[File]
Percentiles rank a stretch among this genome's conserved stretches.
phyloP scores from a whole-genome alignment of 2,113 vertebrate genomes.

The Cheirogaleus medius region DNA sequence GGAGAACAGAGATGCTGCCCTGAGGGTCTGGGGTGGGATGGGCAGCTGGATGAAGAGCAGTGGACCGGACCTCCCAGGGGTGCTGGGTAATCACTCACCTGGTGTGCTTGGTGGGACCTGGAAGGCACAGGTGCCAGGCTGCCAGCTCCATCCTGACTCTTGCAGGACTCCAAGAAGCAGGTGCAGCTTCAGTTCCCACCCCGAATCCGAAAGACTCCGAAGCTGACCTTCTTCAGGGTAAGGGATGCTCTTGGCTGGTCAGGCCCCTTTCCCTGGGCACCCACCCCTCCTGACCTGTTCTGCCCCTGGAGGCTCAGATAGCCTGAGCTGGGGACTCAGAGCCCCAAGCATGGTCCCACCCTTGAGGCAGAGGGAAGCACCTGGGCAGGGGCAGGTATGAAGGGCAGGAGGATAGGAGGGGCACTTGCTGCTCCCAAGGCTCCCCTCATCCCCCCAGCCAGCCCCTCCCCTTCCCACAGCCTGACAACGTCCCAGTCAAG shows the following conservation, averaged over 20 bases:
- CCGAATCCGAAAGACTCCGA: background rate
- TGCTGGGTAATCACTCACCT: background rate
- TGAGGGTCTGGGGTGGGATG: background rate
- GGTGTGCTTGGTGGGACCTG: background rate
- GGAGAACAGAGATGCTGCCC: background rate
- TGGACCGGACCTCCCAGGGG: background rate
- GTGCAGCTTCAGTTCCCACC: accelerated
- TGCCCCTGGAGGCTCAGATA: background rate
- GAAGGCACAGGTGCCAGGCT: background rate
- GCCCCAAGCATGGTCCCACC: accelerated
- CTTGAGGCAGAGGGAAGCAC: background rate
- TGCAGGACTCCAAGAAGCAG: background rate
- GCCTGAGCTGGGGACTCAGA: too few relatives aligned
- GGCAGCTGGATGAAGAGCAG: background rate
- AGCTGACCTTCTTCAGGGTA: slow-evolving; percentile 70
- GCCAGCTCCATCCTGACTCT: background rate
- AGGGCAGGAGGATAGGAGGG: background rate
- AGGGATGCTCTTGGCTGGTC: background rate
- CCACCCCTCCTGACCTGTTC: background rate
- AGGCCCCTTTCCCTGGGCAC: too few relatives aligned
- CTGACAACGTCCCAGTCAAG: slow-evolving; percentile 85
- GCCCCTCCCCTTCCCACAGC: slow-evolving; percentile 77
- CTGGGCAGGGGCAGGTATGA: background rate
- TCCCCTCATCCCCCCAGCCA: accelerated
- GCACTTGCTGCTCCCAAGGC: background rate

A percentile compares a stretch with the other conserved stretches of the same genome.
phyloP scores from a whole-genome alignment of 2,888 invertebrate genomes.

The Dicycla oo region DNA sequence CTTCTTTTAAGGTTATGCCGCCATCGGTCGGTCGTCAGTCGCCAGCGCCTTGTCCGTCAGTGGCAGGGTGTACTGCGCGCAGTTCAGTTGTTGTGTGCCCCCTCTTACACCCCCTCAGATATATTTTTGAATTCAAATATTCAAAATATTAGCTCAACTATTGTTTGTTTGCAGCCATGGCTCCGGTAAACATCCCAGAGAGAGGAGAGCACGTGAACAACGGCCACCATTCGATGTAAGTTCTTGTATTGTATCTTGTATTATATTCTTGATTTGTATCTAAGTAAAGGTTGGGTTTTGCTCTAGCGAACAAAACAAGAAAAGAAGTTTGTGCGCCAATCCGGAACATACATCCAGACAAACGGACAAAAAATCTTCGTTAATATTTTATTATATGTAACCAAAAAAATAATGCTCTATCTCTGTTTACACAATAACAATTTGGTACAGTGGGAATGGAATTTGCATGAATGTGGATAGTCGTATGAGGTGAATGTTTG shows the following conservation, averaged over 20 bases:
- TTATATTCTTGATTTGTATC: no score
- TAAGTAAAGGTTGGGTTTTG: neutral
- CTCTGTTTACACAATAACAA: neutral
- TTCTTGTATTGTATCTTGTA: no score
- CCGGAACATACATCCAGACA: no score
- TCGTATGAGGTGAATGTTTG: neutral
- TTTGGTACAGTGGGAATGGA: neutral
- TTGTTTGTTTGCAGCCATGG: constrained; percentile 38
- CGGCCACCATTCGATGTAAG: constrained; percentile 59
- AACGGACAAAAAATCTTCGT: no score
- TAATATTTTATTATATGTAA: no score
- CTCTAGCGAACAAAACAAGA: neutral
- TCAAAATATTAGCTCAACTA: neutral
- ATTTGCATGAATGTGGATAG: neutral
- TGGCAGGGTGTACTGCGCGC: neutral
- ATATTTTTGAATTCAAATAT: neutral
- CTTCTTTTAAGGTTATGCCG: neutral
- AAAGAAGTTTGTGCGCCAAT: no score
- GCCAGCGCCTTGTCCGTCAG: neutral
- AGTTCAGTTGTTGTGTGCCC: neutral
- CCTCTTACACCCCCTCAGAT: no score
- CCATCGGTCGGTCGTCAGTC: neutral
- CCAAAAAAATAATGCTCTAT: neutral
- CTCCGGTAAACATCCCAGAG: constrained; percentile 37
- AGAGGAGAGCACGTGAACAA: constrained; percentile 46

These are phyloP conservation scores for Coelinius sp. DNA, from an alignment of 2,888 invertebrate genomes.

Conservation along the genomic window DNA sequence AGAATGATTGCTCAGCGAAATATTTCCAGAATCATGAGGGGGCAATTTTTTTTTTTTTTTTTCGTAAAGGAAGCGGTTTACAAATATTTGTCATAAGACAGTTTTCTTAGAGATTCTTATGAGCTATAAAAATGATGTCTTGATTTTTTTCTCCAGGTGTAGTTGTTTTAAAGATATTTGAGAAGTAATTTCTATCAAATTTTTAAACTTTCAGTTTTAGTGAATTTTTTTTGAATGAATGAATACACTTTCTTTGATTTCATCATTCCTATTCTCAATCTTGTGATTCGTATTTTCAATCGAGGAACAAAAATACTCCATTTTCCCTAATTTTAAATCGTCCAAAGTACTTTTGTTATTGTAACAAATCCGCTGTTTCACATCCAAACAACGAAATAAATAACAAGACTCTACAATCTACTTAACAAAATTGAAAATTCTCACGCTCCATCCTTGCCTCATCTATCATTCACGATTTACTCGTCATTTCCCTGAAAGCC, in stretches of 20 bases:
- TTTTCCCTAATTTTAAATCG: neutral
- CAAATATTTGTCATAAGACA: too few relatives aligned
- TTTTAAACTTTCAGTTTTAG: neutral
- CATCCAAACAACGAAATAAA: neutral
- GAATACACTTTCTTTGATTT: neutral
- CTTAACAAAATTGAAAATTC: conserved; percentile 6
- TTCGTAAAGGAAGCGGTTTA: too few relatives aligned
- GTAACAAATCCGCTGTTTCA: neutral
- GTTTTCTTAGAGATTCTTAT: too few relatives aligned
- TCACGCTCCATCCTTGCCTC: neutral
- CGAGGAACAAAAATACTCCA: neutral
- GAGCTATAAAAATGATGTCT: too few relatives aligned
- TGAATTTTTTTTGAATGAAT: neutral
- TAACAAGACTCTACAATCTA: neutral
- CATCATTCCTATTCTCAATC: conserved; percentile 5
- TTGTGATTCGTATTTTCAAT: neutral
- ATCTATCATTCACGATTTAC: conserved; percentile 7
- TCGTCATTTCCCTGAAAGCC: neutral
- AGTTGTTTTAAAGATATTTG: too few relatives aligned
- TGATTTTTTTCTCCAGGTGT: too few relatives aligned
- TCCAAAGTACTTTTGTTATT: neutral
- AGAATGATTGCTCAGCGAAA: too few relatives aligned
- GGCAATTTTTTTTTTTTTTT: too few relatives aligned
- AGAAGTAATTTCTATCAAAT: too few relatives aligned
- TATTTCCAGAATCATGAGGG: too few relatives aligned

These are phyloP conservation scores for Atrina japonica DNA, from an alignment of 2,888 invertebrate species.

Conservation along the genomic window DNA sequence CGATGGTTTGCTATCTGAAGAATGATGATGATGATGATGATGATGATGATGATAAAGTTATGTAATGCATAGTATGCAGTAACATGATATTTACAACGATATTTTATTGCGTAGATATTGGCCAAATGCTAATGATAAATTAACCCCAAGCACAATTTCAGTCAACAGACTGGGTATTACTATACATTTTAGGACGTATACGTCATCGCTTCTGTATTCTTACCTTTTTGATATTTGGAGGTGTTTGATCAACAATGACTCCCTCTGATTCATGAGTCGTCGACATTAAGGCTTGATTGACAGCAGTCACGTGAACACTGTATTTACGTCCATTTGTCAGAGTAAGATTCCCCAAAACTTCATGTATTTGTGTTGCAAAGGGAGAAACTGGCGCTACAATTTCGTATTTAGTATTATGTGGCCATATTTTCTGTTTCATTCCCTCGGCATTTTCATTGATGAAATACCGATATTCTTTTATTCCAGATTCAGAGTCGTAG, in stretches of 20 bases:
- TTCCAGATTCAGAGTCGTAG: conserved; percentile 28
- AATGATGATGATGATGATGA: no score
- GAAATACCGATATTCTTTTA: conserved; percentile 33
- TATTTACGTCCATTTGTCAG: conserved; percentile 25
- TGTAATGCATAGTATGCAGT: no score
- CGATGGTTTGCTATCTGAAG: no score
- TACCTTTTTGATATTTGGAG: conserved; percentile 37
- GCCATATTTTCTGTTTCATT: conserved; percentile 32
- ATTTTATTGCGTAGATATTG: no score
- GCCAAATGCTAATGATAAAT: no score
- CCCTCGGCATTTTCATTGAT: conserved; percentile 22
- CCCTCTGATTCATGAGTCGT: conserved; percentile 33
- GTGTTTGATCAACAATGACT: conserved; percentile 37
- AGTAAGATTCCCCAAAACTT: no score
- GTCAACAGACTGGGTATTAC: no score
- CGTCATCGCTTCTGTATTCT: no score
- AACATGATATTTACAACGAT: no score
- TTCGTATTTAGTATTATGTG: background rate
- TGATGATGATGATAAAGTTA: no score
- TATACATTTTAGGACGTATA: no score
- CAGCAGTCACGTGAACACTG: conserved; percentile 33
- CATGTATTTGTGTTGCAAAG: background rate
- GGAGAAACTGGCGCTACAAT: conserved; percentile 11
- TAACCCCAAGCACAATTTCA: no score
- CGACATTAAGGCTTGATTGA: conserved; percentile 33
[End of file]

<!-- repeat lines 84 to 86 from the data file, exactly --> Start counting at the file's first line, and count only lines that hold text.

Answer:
These are phyloP conservation scores for Atrina japonica DNA, from an alignment of 2,888 invertebrate species.

Conservation along the genomic window DNA sequence CGATGGTTTGCTATCTGAAGAATGATGATGATGATGATGATGATGATGATGATAAAGTTATGTAATGCATAGTATGCAGTAACATGATATTTACAACGATATTTTATTGCGTAGATATTGGCCAAATGCTAATGATAAATTAACCCCAAGCACAATTTCAGTCAACAGACTGGGTATTACTATACATTTTAGGACGTATACGTCATCGCTTCTGTATTCTTACCTTTTTGATATTTGGAGGTGTTTGATCAACAATGACTCCCTCTGATTCATGAGTCGTCGACATTAAGGCTTGATTGACAGCAGTCACGTGAACACTGTATTTACGTCCATTTGTCAGAGTAAGATTCCCCAAAACTTCATGTATTTGTGTTGCAAAGGGAGAAACTGGCGCTACAATTTCGTATTTAGTATTATGTGGCCATATTTTCTGTTTCATTCCCTCGGCATTTTCATTGATGAAATACCGATATTCTTTTATTCCAGATTCAGAGTCGTAG, in stretches of 20 bases:
- TTCCAGATTCAGAGTCGTAG: conserved; percentile 28